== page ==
To those of you that follow comedy, there is one comedian that would have held your attention and wowed your imagination in the early 1990’s; for the uninitiated, that comedian was Bill Hicks.
As John Cleese put it “Bill Hicks is the comedian that Lenny Bruce wanted to become”.
For those of you that were unaware, Bill Hicks was perhaps the only artist to be censored in 1990s America. Indeed, he didn’t find fame in the States during his lifetime and it was in the UK, through winning a series of awards at the Edinburgh Festival, that he first began to achieve notoriety and went on to do a UK tour and a residency at the Dominion Theatre London. He spoke with a passion and intelligence rarely witnessed in comedy (or any other art form for that matter) and a following soon grew around him. Those qualities that stopped him becoming well known in the USA, made him well known in the UK.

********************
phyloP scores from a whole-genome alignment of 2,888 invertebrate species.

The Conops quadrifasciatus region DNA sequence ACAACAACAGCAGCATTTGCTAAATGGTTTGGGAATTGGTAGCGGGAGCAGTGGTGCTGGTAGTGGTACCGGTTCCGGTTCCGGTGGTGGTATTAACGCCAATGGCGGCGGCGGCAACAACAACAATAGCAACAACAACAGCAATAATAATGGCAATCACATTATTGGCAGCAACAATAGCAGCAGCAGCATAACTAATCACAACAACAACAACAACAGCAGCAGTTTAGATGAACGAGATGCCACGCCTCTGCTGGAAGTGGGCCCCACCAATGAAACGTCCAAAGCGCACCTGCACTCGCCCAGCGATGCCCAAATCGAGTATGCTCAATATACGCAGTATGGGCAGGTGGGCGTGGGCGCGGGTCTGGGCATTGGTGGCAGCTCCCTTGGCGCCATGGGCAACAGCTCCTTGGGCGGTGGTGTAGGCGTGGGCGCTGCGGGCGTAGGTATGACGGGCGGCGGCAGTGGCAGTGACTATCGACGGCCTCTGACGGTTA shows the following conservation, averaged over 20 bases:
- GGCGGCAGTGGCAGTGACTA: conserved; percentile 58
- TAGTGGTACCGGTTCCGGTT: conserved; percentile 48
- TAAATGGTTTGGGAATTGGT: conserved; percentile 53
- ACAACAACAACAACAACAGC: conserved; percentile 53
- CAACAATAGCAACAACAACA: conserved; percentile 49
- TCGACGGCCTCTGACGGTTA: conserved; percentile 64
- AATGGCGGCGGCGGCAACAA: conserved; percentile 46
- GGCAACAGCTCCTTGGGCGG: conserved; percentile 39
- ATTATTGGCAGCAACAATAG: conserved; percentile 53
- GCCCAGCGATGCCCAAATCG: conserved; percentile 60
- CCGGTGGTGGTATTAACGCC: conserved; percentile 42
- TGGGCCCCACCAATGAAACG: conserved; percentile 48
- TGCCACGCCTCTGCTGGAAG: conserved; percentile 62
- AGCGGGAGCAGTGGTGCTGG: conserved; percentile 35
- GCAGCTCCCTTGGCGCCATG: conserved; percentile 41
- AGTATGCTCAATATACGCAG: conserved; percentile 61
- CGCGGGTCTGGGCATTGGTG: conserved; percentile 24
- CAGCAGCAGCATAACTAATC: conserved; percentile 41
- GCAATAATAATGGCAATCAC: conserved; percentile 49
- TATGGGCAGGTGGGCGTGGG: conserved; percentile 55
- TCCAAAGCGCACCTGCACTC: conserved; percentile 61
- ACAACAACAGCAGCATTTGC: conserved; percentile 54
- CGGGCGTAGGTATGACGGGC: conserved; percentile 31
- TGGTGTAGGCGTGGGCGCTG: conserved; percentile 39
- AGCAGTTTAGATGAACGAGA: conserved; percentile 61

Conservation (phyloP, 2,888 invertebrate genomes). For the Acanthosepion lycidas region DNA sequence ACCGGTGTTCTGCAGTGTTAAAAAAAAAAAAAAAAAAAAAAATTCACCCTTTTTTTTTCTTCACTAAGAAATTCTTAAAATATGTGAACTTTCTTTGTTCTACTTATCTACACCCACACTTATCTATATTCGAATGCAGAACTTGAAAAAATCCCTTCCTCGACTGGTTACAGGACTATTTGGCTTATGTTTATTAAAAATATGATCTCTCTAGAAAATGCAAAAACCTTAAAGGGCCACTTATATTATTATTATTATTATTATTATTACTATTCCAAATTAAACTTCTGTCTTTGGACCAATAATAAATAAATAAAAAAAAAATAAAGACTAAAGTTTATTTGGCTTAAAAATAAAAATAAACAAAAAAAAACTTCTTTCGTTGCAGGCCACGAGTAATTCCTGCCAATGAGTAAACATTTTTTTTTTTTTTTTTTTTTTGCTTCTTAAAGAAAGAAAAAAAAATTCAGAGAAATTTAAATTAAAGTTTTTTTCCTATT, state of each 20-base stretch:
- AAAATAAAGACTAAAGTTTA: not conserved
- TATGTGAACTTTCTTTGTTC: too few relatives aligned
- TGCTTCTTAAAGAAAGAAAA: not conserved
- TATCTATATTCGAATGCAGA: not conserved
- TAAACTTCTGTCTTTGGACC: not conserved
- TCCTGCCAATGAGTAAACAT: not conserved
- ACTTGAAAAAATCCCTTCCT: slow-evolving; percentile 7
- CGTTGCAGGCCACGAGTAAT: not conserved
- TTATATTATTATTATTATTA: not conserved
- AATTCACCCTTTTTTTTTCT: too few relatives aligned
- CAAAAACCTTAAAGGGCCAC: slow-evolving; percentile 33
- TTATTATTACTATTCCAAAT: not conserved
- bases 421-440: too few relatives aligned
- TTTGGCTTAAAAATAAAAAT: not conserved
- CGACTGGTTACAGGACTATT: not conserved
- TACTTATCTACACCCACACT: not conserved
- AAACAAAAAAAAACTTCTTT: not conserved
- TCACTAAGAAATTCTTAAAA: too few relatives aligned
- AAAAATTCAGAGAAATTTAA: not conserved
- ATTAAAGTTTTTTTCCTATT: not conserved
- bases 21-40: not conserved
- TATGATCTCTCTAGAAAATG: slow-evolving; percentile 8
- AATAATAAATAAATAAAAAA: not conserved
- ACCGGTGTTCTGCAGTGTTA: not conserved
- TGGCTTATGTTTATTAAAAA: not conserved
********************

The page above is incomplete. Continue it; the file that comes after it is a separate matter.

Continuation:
But just as his star was beginning to rise, it went out. In 1994, after a two year battle with pancreatic cancer he died, aged just 34 years old. This was a tragedy, but one that only enhanced his outsider status and his fan base soon began to grow exponentially. His routines touched on some of the most explosive topics of our times, and still do – death, life after death, evolution, sex, drugs, censorship and soon became the verses for Generation X. If you were at university in the 1990’s, and didn’t know about Bill Hicks, you weren’t at university in the 1990’s!
His work inspired a generation of comedians, indeed those people who cite him as an inspiration reads like a who’s who of modern comedians:
Jay Leno, Ricky Gervais, Jack Dee, Robert Newman, Tommy Tiernan, Dennis Leary, Lois CK, there is barely a comedian working today who would not cite Bill Hicks as an influence.